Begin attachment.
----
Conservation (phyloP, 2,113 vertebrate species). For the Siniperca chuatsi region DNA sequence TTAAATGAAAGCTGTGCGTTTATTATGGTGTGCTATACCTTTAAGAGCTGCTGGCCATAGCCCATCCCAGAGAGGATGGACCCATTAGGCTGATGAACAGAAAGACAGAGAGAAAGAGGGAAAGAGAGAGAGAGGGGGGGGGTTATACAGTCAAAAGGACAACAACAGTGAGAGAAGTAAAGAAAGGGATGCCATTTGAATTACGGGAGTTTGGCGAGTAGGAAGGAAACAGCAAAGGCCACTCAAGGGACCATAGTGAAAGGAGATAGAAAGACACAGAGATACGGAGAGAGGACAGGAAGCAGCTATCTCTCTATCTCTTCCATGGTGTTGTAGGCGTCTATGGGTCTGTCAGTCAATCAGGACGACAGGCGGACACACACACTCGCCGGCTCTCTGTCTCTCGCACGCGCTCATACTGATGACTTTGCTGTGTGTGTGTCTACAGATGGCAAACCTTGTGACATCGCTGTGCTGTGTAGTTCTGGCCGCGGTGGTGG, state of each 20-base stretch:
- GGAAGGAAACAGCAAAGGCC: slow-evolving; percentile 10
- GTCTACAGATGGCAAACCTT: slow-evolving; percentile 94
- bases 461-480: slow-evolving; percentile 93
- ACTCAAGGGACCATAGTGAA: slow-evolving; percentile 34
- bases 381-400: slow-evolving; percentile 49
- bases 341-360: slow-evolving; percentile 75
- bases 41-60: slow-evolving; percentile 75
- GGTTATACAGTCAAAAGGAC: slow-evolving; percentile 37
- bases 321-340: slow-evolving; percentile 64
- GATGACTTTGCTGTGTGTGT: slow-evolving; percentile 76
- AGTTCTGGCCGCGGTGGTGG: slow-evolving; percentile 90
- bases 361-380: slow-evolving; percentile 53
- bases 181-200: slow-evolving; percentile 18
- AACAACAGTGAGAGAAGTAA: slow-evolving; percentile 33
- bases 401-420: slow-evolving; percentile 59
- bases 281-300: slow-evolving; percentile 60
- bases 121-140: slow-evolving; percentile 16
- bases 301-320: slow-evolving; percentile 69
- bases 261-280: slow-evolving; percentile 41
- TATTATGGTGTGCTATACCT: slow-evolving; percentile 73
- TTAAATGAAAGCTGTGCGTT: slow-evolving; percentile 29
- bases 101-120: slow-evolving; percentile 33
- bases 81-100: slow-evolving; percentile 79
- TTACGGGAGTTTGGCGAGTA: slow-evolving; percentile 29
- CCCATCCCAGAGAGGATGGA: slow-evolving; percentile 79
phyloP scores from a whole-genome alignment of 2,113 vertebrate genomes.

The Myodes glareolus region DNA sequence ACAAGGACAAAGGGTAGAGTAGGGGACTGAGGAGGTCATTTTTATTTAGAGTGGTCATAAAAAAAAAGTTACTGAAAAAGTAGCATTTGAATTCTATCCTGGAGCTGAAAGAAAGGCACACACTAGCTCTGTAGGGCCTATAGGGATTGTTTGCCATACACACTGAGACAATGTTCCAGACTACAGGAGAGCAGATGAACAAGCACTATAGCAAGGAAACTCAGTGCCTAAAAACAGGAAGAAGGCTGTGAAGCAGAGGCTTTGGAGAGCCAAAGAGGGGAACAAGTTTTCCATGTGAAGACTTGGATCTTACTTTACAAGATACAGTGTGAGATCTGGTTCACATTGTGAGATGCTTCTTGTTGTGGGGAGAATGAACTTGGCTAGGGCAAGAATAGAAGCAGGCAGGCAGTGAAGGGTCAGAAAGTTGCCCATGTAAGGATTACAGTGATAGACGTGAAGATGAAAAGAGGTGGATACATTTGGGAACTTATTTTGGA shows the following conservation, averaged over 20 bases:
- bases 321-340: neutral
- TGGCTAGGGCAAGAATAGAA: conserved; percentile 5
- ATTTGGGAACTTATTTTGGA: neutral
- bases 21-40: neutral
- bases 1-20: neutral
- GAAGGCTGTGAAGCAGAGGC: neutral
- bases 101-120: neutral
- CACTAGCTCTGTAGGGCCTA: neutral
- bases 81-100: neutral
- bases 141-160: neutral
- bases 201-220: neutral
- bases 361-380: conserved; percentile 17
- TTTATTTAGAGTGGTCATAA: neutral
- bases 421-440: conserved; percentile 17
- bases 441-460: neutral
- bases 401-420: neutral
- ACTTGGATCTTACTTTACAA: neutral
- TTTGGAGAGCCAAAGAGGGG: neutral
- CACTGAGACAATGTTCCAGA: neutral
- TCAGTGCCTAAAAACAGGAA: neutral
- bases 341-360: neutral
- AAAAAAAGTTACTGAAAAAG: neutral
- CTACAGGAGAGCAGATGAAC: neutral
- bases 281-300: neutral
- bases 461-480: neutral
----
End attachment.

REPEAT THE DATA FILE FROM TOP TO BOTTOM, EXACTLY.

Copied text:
Conservation (phyloP, 2,113 vertebrate species). For the Siniperca chuatsi region DNA sequence TTAAATGAAAGCTGTGCGTTTATTATGGTGTGCTATACCTTTAAGAGCTGCTGGCCATAGCCCATCCCAGAGAGGATGGACCCATTAGGCTGATGAACAGAAAGACAGAGAGAAAGAGGGAAAGAGAGAGAGAGGGGGGGGGTTATACAGTCAAAAGGACAACAACAGTGAGAGAAGTAAAGAAAGGGATGCCATTTGAATTACGGGAGTTTGGCGAGTAGGAAGGAAACAGCAAAGGCCACTCAAGGGACCATAGTGAAAGGAGATAGAAAGACACAGAGATACGGAGAGAGGACAGGAAGCAGCTATCTCTCTATCTCTTCCATGGTGTTGTAGGCGTCTATGGGTCTGTCAGTCAATCAGGACGACAGGCGGACACACACACTCGCCGGCTCTCTGTCTCTCGCACGCGCTCATACTGATGACTTTGCTGTGTGTGTGTCTACAGATGGCAAACCTTGTGACATCGCTGTGCTGTGTAGTTCTGGCCGCGGTGGTGG, state of each 20-base stretch:
- GGAAGGAAACAGCAAAGGCC: slow-evolving; percentile 10
- GTCTACAGATGGCAAACCTT: slow-evolving; percentile 94
- bases 461-480: slow-evolving; percentile 93
- ACTCAAGGGACCATAGTGAA: slow-evolving; percentile 34
- bases 381-400: slow-evolving; percentile 49
- bases 341-360: slow-evolving; percentile 75
- bases 41-60: slow-evolving; percentile 75
- GGTTATACAGTCAAAAGGAC: slow-evolving; percentile 37
- bases 321-340: slow-evolving; percentile 64
- GATGACTTTGCTGTGTGTGT: slow-evolving; percentile 76
- AGTTCTGGCCGCGGTGGTGG: slow-evolving; percentile 90
- bases 361-380: slow-evolving; percentile 53
- bases 181-200: slow-evolving; percentile 18
- AACAACAGTGAGAGAAGTAA: slow-evolving; percentile 33
- bases 401-420: slow-evolving; percentile 59
- bases 281-300: slow-evolving; percentile 60
- bases 121-140: slow-evolving; percentile 16
- bases 301-320: slow-evolving; percentile 69
- bases 261-280: slow-evolving; percentile 41
- TATTATGGTGTGCTATACCT: slow-evolving; percentile 73
- TTAAATGAAAGCTGTGCGTT: slow-evolving; percentile 29
- bases 101-120: slow-evolving; percentile 33
- bases 81-100: slow-evolving; percentile 79
- TTACGGGAGTTTGGCGAGTA: slow-evolving; percentile 29
- CCCATCCCAGAGAGGATGGA: slow-evolving; percentile 79
phyloP scores from a whole-genome alignment of 2,113 vertebrate genomes.

The Myodes glareolus region DNA sequence ACAAGGACAAAGGGTAGAGTAGGGGACTGAGGAGGTCATTTTTATTTAGAGTGGTCATAAAAAAAAAGTTACTGAAAAAGTAGCATTTGAATTCTATCCTGGAGCTGAAAGAAAGGCACACACTAGCTCTGTAGGGCCTATAGGGATTGTTTGCCATACACACTGAGACAATGTTCCAGACTACAGGAGAGCAGATGAACAAGCACTATAGCAAGGAAACTCAGTGCCTAAAAACAGGAAGAAGGCTGTGAAGCAGAGGCTTTGGAGAGCCAAAGAGGGGAACAAGTTTTCCATGTGAAGACTTGGATCTTACTTTACAAGATACAGTGTGAGATCTGGTTCACATTGTGAGATGCTTCTTGTTGTGGGGAGAATGAACTTGGCTAGGGCAAGAATAGAAGCAGGCAGGCAGTGAAGGGTCAGAAAGTTGCCCATGTAAGGATTACAGTGATAGACGTGAAGATGAAAAGAGGTGGATACATTTGGGAACTTATTTTGGA shows the following conservation, averaged over 20 bases:
- bases 321-340: neutral
- TGGCTAGGGCAAGAATAGAA: conserved; percentile 5
- ATTTGGGAACTTATTTTGGA: neutral
- bases 21-40: neutral
- bases 1-20: neutral
- GAAGGCTGTGAAGCAGAGGC: neutral
- bases 101-120: neutral
- CACTAGCTCTGTAGGGCCTA: neutral
- bases 81-100: neutral
- bases 141-160: neutral
- bases 201-220: neutral
- bases 361-380: conserved; percentile 17
- TTTATTTAGAGTGGTCATAA: neutral
- bases 421-440: conserved; percentile 17
- bases 441-460: neutral
- bases 401-420: neutral
- ACTTGGATCTTACTTTACAA: neutral
- TTTGGAGAGCCAAAGAGGGG: neutral
- CACTGAGACAATGTTCCAGA: neutral
- TCAGTGCCTAAAAACAGGAA: neutral
- bases 341-360: neutral
- AAAAAAAGTTACTGAAAAAG: neutral
- CTACAGGAGAGCAGATGAAC: neutral
- bases 281-300: neutral
- bases 461-480: neutral